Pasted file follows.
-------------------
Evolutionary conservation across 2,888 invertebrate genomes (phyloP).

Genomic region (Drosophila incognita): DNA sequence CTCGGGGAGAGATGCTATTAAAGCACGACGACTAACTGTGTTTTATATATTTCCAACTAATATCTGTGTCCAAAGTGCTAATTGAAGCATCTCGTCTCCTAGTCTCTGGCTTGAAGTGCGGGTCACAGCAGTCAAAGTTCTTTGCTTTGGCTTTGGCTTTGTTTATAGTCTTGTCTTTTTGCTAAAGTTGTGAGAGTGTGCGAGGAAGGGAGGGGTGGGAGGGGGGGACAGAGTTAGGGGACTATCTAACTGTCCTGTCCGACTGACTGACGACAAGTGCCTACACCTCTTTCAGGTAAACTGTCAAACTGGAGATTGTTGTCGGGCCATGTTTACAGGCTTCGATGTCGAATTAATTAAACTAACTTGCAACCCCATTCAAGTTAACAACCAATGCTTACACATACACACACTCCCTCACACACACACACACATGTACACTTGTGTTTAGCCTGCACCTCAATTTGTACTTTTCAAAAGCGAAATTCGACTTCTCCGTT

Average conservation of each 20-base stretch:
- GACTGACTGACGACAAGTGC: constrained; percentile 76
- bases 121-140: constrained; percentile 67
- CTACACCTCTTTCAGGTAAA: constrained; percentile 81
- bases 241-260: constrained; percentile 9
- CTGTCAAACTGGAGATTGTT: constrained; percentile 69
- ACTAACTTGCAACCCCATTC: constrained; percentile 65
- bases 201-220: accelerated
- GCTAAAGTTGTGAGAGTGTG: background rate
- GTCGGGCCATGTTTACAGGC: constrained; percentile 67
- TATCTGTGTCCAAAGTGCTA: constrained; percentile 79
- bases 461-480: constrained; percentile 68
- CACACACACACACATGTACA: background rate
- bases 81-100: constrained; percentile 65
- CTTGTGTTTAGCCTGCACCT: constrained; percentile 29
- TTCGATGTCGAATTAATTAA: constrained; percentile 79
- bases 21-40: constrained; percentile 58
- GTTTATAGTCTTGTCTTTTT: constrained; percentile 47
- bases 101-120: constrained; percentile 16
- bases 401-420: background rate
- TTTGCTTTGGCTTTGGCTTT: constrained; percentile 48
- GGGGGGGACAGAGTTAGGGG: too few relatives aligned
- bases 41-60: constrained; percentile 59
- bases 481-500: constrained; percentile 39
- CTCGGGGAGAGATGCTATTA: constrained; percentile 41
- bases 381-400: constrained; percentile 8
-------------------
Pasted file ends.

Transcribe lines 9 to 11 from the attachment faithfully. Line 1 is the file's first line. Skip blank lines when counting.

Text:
- ACTAACTTGCAACCCCATTC: constrained; percentile 65
- bases 201-220: accelerated
- GCTAAAGTTGTGAGAGTGTG: background rate